The reluctant plumber – How the Fair Tradie Project began
When Luke Ray stepped off the plane, it was hot, muggy and green. He didn’t know this was the start of a journey that would cast what he does for a living in a whole new light.
Stepping onto the tarmac at Uganda’s Entebbe Airport in 2009, was this 22-year-old, second-year apprentice plumber in Perth. Finding himself on the other side of the planet was something he wasn’t expecting.
The only reason he found himself in Uganda was because his wife was going.
She worked at the Esther Foundation, and was part of a group volunteering there in local communities. Ray just tagged along.
“I didn’t have a heart for it, honestly,” said Ray. “But my sister said that if your wife is growing by going on this trip, it’s a good idea to go and grow with her.”
His path to becoming a plumber was similar.
“Basically, my older brother told me it was the greatest thing ever – and I found out that he basically lied to me,” Ray said with a chuckle.
“I wasn’t great in school anyway, so it became pretty clear that going to uni wasn’t going to be for me, so plumbing it was.”
He said he didn’t know exactly what to expect when he went to Uganda, but he wasn’t quite expecting the greenery he saw.
“My expectation was basically what you see on the World Vision ads. Bloated bellies and dead desert,” he admitted.
Despite being blessed with Lake Victoria as its base, Uganda has struggled through decades of war and displacement since Idi Amin’s rule.
For all its natural advantages, Uganda is a country still in recovery mode.
“There’s a lot of opportunity there and you can see it … their biggest issue is just the government – it’s hard to break through and move forward there,” said Ray.
While the group from the Esther Foundation toured local communities and helped where they could, a local minister saw the opportunity to use the volunteer group to complete one of his side projects.
Namely, a mud house.
“When I say ‘mud house’, I mean you get sticks from surrounding trees, build the frame out of those, get mud and slop it between the sticks. Then you leave a couple of spaces for doors and windows, put a tin roof on it and Bob’s your uncle. You’ve got a house,” explained Ray.
The house was for a grandmother of eight, whose own children had passed away. Neither she nor her eight grandchildren had any kind of shelter to call their own.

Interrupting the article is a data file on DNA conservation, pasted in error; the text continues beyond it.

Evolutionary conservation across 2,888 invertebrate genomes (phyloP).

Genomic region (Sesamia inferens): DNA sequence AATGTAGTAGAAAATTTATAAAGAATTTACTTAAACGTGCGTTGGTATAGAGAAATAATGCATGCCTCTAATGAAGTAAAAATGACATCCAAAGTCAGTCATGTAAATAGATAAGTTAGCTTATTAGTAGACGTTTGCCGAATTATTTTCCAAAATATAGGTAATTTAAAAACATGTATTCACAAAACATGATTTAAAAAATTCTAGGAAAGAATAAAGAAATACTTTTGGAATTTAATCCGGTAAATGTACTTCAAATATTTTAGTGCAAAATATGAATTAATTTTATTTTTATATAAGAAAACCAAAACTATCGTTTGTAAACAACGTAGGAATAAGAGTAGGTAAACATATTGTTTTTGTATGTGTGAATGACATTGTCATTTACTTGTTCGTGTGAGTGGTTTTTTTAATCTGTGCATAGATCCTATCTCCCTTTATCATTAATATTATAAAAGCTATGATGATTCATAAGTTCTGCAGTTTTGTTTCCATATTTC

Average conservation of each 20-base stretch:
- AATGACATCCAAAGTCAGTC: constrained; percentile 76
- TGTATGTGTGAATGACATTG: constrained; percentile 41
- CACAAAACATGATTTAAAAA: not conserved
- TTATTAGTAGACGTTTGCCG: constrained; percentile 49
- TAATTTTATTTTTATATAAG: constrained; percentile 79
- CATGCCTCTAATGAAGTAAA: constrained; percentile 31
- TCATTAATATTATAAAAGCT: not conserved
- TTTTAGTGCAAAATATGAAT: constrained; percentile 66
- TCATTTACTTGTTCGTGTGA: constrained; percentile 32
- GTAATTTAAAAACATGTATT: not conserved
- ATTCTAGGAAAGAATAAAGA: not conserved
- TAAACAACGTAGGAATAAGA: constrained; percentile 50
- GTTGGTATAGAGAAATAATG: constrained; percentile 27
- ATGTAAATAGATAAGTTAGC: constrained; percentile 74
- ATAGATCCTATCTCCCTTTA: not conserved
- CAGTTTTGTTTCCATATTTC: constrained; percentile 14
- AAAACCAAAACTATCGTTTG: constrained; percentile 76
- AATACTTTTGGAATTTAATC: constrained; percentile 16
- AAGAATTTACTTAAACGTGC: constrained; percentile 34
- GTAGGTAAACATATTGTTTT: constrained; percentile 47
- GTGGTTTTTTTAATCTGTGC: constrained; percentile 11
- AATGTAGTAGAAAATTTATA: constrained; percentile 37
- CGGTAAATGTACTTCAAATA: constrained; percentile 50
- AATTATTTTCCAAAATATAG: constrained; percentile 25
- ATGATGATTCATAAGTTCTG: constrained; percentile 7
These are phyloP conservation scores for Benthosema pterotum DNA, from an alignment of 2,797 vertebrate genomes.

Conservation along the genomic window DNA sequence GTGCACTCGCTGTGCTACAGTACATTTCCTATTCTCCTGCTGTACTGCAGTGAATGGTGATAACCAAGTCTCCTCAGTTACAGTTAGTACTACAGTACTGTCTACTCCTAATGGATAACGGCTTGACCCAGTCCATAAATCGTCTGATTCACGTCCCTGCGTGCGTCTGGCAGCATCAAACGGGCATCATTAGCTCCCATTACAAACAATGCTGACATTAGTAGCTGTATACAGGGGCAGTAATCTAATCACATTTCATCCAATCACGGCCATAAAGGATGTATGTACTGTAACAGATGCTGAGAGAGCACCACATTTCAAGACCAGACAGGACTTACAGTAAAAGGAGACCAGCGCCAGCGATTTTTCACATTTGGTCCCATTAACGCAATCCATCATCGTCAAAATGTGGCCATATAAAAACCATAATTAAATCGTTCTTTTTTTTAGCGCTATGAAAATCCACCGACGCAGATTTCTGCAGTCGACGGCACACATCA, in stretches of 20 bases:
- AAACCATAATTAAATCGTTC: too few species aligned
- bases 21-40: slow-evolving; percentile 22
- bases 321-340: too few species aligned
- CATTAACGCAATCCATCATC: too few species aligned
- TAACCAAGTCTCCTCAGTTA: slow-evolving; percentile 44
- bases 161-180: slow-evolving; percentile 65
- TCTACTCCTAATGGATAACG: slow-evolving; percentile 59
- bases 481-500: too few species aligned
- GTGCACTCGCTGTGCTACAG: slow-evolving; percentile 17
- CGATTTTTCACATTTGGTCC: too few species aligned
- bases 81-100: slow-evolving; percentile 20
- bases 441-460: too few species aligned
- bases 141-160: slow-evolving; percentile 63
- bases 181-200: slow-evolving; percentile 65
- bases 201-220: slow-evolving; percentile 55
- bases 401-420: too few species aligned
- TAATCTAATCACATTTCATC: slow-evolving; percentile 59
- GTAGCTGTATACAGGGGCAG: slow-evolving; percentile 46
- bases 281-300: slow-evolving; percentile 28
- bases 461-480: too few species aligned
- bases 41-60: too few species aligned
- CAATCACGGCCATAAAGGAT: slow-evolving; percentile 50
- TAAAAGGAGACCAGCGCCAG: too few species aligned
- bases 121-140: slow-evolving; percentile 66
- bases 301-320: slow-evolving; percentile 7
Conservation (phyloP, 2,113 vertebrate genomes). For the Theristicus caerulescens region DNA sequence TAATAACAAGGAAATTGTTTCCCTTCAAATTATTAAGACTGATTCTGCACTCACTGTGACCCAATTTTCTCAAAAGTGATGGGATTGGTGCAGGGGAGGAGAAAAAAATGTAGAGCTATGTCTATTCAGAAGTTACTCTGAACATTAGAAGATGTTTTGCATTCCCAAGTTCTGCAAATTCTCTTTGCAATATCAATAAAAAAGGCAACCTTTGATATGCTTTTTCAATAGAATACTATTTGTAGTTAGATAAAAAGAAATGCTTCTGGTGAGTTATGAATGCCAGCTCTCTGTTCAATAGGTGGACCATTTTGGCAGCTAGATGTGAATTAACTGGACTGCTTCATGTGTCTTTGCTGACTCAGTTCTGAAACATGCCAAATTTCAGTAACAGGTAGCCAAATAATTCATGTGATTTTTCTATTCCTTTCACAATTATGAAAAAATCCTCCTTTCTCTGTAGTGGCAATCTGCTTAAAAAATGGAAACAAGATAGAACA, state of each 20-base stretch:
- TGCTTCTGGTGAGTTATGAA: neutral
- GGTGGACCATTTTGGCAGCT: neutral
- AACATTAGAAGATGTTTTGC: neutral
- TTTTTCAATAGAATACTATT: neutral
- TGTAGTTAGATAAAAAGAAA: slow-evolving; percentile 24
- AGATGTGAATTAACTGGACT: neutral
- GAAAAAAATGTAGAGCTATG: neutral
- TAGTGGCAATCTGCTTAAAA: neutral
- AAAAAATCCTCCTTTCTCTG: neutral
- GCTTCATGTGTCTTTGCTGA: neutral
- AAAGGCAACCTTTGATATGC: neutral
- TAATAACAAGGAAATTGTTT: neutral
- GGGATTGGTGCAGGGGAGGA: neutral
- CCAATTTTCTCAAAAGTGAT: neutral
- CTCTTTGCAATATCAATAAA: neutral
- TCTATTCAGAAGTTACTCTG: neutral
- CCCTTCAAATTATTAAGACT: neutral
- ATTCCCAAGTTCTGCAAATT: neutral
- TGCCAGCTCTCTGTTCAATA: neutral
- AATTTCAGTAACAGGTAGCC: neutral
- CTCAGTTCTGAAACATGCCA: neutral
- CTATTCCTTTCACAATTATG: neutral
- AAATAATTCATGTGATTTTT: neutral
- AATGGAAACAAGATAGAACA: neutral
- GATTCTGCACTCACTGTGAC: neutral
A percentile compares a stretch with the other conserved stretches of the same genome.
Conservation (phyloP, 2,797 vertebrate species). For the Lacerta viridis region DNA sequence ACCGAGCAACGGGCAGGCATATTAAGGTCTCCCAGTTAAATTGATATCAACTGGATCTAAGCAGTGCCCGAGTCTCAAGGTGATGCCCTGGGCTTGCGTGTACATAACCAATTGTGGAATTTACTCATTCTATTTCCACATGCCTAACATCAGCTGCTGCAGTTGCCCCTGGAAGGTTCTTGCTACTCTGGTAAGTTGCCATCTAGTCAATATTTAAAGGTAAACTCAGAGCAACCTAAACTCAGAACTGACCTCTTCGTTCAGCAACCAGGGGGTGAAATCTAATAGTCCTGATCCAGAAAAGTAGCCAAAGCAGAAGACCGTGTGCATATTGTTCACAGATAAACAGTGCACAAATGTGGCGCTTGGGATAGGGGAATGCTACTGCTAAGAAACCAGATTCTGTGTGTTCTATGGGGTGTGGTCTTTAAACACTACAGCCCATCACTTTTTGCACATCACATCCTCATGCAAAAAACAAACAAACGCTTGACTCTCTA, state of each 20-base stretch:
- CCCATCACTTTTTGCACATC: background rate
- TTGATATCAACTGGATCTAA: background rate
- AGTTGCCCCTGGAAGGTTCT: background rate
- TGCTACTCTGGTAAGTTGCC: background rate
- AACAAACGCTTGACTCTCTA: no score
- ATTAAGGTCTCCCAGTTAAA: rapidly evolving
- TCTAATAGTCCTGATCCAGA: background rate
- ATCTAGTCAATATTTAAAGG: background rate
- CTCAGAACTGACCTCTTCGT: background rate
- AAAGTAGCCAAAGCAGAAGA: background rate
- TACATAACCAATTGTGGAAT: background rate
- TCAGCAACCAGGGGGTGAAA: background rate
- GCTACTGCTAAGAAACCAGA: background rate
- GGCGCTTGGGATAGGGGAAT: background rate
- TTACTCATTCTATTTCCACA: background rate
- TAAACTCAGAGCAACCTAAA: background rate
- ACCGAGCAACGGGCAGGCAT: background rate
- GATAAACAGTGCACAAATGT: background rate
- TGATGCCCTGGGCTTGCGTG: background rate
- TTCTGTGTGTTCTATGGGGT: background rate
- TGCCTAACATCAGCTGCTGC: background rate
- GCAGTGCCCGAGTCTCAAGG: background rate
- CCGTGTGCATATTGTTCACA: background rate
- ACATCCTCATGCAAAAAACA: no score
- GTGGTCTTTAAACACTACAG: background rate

The team managed to get the house completed over a weekend. Her sheer joy when told she would have a place to live was transformative for Ray.
“She felt that she had security for her grandchildren. She was getting older, she wasn’t sure how long she was going to live, so having a house gave her peace of mind,” explained Ray.
“She was singing, dancing, crying – but then it dawned on me, standing back, that it was literally a rickety mud house with a tin roof. It’s got no flooring, it’s got no lighting … I didn’t know where they were going to sleep.
“So I thought, ‘we could do so much better than this’.”
Luckily, there was a plan to do just that.
The next step
On that trip he met Pastor David L. Zijjan, who planned to turn some vacant land into housing, a poultry farm and sustainable community in Jinja.
The plan was to house children who would otherwise spend their lives in orphanages by placing them into family units – designed to be more family homes than institutions.
The houses would be far more than mud huts – they would have bricks, flooring. Crucially, where Ray was concerned, they would have indoor plumbing.
“I thought ‘I’m in a trade, I’m in the building industry, how hard would it be to do more of this work and do it better?’” explained Ray.
Coming from what he called a “dysfunctional family of 10”, Ray knew the importance of kids being in a family setting. Back in Perth, he hatched a plan to help Pastor Zijjan’s dream turn into a reality.
After convincing Pastor Zijjan via email that he was not just another well-intended tourist with a White Knight complex, Ray thought about forming the Fair Tradie Project.